Downsizing. Increasing congestion. Rising fuel prices. The death of all the naturally-aspirated engines we know and love. It’s easy to get downbeat about being a petrolhead these days, but there are still reasons to be positive. One big reason, is that performance cars seem to have found favour with big manufacturers once more.
Sales are up, interest from emerging markets is increasing, and as a consequence, many long-dead performance cars have either got the successor they’ve deserved for years, or have one on the way. And while many of these will be out of reach for a lot of us, just think: in a few years when depreciation has kicked in, we’ll have a used car market flooded with an awesome generation of quick motors.
The last time Honda sold anything resembling a performance car was five years ago. Five years! Now though, the Japanese company is back with a bang thanks to this: the new Honda Civic Type R. With 306bhp, a 167mph top speed and all manner of aggressive aerodynamic addendum, it’s one hell of a statement of intent.
Speaking of Honda and statements of intent, we have the prospect of the new NSX to consider. The name disappeared when the first-generation version retired in 2005, and after two years of parading concepts and teasers in front of our faces, a production version has at last been revealed.
Time will tell if it’s good enough to live up to the ludicrous amount of hype around it - and the lofty reputation of its predecessor - but with around 550bhp expected from a V6/multiple electric motor combo, it certainly seems promising.
Once upon a time, Peugeot made the 306 GTI-6. And it was good. And then the French manufacturer stopped making the 306 GTI-6, and indeed any good cars. The 306’s two successors - the 307 and 308 - came and went without spawning a performance version, but the second-gen 308 will indeed get the GTI treatment.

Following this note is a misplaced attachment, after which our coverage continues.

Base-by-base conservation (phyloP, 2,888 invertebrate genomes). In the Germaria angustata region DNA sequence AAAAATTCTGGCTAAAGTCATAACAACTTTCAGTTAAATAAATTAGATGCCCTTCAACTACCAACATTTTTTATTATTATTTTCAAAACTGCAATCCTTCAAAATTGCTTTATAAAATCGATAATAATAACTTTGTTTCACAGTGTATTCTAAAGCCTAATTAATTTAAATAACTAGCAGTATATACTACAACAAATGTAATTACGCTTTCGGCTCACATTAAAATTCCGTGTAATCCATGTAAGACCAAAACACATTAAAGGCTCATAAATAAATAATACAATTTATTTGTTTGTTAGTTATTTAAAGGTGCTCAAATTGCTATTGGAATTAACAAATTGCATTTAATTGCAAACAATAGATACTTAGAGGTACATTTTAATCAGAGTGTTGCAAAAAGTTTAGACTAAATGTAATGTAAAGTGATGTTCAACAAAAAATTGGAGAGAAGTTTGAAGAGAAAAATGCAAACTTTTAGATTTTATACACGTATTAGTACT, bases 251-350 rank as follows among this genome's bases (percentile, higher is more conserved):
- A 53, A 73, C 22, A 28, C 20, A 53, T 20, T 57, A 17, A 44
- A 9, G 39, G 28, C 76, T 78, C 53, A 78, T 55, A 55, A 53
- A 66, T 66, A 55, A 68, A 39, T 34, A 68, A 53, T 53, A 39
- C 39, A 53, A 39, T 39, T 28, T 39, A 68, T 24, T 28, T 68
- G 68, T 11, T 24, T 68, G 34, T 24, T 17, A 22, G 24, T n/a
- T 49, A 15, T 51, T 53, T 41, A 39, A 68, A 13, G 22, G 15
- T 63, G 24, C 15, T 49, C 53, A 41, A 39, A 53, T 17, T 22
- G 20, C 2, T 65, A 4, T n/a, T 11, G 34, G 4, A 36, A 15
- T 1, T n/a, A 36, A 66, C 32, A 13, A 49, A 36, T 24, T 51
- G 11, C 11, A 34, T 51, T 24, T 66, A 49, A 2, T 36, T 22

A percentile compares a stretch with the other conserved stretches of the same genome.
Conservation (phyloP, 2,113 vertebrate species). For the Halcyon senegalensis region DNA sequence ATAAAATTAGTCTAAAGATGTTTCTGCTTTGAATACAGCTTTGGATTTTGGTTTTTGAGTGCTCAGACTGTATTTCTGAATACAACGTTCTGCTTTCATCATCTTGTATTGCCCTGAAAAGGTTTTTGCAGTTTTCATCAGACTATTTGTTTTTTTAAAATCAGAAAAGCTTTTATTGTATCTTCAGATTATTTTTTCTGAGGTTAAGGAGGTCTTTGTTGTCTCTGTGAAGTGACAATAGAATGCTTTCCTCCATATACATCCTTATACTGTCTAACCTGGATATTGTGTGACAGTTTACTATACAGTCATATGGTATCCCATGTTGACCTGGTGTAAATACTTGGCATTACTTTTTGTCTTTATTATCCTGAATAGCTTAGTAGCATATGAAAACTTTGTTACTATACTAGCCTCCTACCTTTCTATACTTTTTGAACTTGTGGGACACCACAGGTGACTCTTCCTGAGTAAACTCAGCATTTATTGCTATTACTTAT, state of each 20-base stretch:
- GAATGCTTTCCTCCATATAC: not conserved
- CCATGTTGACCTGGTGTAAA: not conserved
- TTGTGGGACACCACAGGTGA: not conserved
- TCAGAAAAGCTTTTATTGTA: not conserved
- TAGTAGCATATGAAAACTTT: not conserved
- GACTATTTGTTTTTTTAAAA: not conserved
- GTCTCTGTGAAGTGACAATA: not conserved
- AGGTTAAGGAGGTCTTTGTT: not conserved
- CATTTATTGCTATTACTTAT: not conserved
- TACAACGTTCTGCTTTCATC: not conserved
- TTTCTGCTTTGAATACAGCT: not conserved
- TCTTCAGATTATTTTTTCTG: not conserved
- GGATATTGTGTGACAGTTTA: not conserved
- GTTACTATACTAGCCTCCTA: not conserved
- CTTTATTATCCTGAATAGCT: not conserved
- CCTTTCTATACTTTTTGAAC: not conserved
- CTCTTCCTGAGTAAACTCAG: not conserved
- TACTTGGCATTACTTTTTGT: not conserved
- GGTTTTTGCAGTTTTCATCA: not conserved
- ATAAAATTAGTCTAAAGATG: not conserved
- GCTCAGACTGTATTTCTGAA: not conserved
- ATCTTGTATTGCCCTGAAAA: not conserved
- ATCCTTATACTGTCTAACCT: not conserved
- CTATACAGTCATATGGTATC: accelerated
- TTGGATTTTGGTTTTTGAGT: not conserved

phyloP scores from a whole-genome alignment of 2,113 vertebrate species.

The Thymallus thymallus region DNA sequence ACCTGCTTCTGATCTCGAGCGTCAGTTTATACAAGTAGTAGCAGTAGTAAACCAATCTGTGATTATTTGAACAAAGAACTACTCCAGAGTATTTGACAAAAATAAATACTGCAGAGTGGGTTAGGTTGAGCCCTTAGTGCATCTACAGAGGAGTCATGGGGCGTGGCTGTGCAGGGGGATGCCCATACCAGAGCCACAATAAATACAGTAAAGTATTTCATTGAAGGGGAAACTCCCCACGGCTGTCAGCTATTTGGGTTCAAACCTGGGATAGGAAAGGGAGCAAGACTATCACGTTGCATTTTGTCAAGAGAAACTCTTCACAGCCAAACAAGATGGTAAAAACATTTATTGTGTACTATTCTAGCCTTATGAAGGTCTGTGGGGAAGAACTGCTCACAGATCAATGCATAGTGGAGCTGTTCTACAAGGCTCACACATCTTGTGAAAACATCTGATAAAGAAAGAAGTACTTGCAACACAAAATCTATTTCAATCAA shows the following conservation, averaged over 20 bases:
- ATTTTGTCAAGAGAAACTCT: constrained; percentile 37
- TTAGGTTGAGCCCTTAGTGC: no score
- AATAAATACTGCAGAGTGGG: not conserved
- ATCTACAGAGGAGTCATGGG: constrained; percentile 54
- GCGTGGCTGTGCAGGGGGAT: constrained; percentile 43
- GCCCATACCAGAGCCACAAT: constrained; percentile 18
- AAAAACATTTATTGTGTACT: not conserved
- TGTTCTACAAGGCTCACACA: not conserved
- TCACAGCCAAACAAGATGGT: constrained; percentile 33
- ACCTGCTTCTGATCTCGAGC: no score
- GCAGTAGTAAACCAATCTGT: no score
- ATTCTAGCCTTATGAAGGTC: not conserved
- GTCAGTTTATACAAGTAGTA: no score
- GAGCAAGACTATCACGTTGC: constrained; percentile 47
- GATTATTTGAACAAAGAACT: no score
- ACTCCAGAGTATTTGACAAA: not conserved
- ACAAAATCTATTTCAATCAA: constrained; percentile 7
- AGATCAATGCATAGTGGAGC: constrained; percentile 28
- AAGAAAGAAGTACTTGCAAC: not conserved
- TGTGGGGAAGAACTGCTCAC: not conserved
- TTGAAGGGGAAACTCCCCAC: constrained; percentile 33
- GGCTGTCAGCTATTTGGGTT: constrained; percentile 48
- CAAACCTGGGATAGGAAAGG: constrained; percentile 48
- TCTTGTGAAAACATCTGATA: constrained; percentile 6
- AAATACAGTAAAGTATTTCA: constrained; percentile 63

We’ve had to wait over 15 years for it, but the 306 GTI-6 at last has a successor, and with 268bhp on offer plus a low weight figure of 1205kg, it’ll do a good job of bothering the likes of the Seat Leon Cupra.
Performance saloons were an Alfa Romeo staple for decades. Who can forget the turbocharged Giulia, the V6-powered 75, or even the slightly-ropey-yet-still-tempting 156 GTA? Sadly, that effectively ended with the 159, where the range-topping model was powered by a GM-derived six-pot, stunted by a four-wheel drive system and a porky weight figure. Then in 2011, Alfa killed off the 159 entirely and didn’t bother replacing it.
However, with a new four-door Giulia on the way, saloons are now back on the menu at Turin. And yes, there’s going to be a hot one: a BMW M3-rivalling, 503bhp monster with a Ferrari-derived V6 heart. Oh, and it’ll be rear-wheel drive.
We are perhaps cheating a little with this one, as a return of the legendary Delta Integrale name has not been confirmed. All we know is that several Fiat Chrysler Automobile execs are rumoured to have been pushing for a new Integrale. Firstly, a return of the Integrale would be incredible - as this render from a year or so ago proves - and secondly, it’d be a great way to kick some life into the failing Lancia brand, which has been circling the drain for years.
It’s another example of the industry becoming interested in performance cars once again, so even if nothing happens, it’s a notable development. And who knows, if we cross our fingers hard enough, maybe, just maybe…
Rumours regarding the expected output of BMW and Toyota’s joint sports car venture seem to be shifting constantly, but the current expectation is that it’ll result in BMW’s new Z4, and a new Supra for Toyota, each based around the same underpinnings. Oh yes, after a 13-year absence (plus a few more years by the time of its launch) it looks as though the Supra name is coming back. Want more good news? It’s expected to have styling influenced by the stunning FT-1 concept (above)
There’s something rather alluring about the old Fiat Barchetta, even though it was based on an old Punto, had front-wheel drive, and was sold as left-hand drive even in right-hand drive markets. The company didn’t bother replacing the car when it died off in 2005, but with Alfa pulling out of its joint roadster venture with Mazda, Fiat has jumped into the fray to produce the sister version of the new MX-5.
Speculative renders show it’ll be arguably better looking than the old Barchetta, and it’ll be in the preferred sports car format of rear-wheel drive. Want more good news? It’ll resurrect the old 124 nameplate, and is expected to spawn a hot Abarth version.